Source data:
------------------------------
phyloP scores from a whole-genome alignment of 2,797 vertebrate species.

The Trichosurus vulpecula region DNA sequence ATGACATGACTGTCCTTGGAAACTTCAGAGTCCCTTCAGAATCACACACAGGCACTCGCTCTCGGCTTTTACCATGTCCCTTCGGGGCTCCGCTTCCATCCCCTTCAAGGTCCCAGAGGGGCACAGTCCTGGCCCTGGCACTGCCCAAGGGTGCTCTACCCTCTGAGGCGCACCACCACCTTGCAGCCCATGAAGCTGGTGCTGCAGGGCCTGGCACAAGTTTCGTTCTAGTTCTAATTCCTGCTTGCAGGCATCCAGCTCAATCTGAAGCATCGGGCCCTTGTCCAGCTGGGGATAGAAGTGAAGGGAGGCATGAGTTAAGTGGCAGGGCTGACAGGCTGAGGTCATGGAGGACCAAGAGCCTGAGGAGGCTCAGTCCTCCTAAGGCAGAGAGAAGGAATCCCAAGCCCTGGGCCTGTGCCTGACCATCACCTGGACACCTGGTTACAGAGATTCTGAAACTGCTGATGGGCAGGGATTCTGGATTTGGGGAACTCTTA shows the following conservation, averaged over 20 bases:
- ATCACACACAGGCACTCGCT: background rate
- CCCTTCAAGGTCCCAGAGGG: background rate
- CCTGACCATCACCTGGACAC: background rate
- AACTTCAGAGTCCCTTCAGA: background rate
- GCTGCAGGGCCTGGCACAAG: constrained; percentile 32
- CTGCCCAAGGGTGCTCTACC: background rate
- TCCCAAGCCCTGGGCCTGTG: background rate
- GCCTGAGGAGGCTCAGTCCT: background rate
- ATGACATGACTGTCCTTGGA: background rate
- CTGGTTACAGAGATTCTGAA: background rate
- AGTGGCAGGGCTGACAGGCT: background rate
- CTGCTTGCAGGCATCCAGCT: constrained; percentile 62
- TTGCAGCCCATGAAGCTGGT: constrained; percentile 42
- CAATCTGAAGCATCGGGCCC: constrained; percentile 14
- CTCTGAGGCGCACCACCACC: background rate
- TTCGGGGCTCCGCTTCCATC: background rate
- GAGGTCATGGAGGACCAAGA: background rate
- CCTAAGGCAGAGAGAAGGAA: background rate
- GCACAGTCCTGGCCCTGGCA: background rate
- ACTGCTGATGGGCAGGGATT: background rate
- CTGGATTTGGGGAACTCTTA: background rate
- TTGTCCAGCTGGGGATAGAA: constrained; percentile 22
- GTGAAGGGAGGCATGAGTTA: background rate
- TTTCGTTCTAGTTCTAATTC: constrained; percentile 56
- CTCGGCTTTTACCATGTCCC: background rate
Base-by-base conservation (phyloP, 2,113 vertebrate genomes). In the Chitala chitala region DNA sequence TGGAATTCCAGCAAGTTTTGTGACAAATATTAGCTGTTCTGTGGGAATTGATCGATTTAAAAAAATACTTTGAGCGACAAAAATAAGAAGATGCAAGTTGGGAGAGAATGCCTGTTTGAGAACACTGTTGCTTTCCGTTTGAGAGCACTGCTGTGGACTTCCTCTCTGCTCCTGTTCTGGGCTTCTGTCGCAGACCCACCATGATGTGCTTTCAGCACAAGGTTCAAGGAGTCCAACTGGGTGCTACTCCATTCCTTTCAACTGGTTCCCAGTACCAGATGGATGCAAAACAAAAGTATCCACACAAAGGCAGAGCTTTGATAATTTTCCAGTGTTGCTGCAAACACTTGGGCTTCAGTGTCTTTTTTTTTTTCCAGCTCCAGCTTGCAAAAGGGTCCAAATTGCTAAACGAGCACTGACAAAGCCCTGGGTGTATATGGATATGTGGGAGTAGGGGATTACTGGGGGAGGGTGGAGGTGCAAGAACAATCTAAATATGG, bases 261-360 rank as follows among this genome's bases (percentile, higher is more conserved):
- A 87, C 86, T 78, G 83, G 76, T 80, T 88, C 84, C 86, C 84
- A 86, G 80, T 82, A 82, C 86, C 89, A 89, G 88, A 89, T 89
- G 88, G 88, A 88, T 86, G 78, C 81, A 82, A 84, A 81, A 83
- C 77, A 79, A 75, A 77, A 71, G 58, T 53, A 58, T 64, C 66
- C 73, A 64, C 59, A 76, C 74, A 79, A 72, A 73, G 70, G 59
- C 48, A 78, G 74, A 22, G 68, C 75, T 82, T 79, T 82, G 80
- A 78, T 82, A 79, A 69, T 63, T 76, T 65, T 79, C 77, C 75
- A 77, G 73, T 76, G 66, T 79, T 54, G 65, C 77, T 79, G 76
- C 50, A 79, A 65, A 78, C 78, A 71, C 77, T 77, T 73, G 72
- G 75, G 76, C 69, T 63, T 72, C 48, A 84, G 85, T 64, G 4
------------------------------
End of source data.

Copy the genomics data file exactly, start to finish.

phyloP scores from a whole-genome alignment of 2,797 vertebrate species.

The Trichosurus vulpecula region DNA sequence ATGACATGACTGTCCTTGGAAACTTCAGAGTCCCTTCAGAATCACACACAGGCACTCGCTCTCGGCTTTTACCATGTCCCTTCGGGGCTCCGCTTCCATCCCCTTCAAGGTCCCAGAGGGGCACAGTCCTGGCCCTGGCACTGCCCAAGGGTGCTCTACCCTCTGAGGCGCACCACCACCTTGCAGCCCATGAAGCTGGTGCTGCAGGGCCTGGCACAAGTTTCGTTCTAGTTCTAATTCCTGCTTGCAGGCATCCAGCTCAATCTGAAGCATCGGGCCCTTGTCCAGCTGGGGATAGAAGTGAAGGGAGGCATGAGTTAAGTGGCAGGGCTGACAGGCTGAGGTCATGGAGGACCAAGAGCCTGAGGAGGCTCAGTCCTCCTAAGGCAGAGAGAAGGAATCCCAAGCCCTGGGCCTGTGCCTGACCATCACCTGGACACCTGGTTACAGAGATTCTGAAACTGCTGATGGGCAGGGATTCTGGATTTGGGGAACTCTTA shows the following conservation, averaged over 20 bases:
- ATCACACACAGGCACTCGCT: background rate
- CCCTTCAAGGTCCCAGAGGG: background rate
- CCTGACCATCACCTGGACAC: background rate
- AACTTCAGAGTCCCTTCAGA: background rate
- GCTGCAGGGCCTGGCACAAG: constrained; percentile 32
- CTGCCCAAGGGTGCTCTACC: background rate
- TCCCAAGCCCTGGGCCTGTG: background rate
- GCCTGAGGAGGCTCAGTCCT: background rate
- ATGACATGACTGTCCTTGGA: background rate
- CTGGTTACAGAGATTCTGAA: background rate
- AGTGGCAGGGCTGACAGGCT: background rate
- CTGCTTGCAGGCATCCAGCT: constrained; percentile 62
- TTGCAGCCCATGAAGCTGGT: constrained; percentile 42
- CAATCTGAAGCATCGGGCCC: constrained; percentile 14
- CTCTGAGGCGCACCACCACC: background rate
- TTCGGGGCTCCGCTTCCATC: background rate
- GAGGTCATGGAGGACCAAGA: background rate
- CCTAAGGCAGAGAGAAGGAA: background rate
- GCACAGTCCTGGCCCTGGCA: background rate
- ACTGCTGATGGGCAGGGATT: background rate
- CTGGATTTGGGGAACTCTTA: background rate
- TTGTCCAGCTGGGGATAGAA: constrained; percentile 22
- GTGAAGGGAGGCATGAGTTA: background rate
- TTTCGTTCTAGTTCTAATTC: constrained; percentile 56
- CTCGGCTTTTACCATGTCCC: background rate
Base-by-base conservation (phyloP, 2,113 vertebrate genomes). In the Chitala chitala region DNA sequence TGGAATTCCAGCAAGTTTTGTGACAAATATTAGCTGTTCTGTGGGAATTGATCGATTTAAAAAAATACTTTGAGCGACAAAAATAAGAAGATGCAAGTTGGGAGAGAATGCCTGTTTGAGAACACTGTTGCTTTCCGTTTGAGAGCACTGCTGTGGACTTCCTCTCTGCTCCTGTTCTGGGCTTCTGTCGCAGACCCACCATGATGTGCTTTCAGCACAAGGTTCAAGGAGTCCAACTGGGTGCTACTCCATTCCTTTCAACTGGTTCCCAGTACCAGATGGATGCAAAACAAAAGTATCCACACAAAGGCAGAGCTTTGATAATTTTCCAGTGTTGCTGCAAACACTTGGGCTTCAGTGTCTTTTTTTTTTTCCAGCTCCAGCTTGCAAAAGGGTCCAAATTGCTAAACGAGCACTGACAAAGCCCTGGGTGTATATGGATATGTGGGAGTAGGGGATTACTGGGGGAGGGTGGAGGTGCAAGAACAATCTAAATATGG, bases 261-360 rank as follows among this genome's bases (percentile, higher is more conserved):
- A 87, C 86, T 78, G 83, G 76, T 80, T 88, C 84, C 86, C 84
- A 86, G 80, T 82, A 82, C 86, C 89, A 89, G 88, A 89, T 89
- G 88, G 88, A 88, T 86, G 78, C 81, A 82, A 84, A 81, A 83
- C 77, A 79, A 75, A 77, A 71, G 58, T 53, A 58, T 64, C 66
- C 73, A 64, C 59, A 76, C 74, A 79, A 72, A 73, G 70, G 59
- C 48, A 78, G 74, A 22, G 68, C 75, T 82, T 79, T 82, G 80
- A 78, T 82, A 79, A 69, T 63, T 76, T 65, T 79, C 77, C 75
- A 77, G 73, T 76, G 66, T 79, T 54, G 65, C 77, T 79, G 76
- C 50, A 79, A 65, A 78, C 78, A 71, C 77, T 77, T 73, G 72
- G 75, G 76, C 69, T 63, T 72, C 48, A 84, G 85, T 64, G 4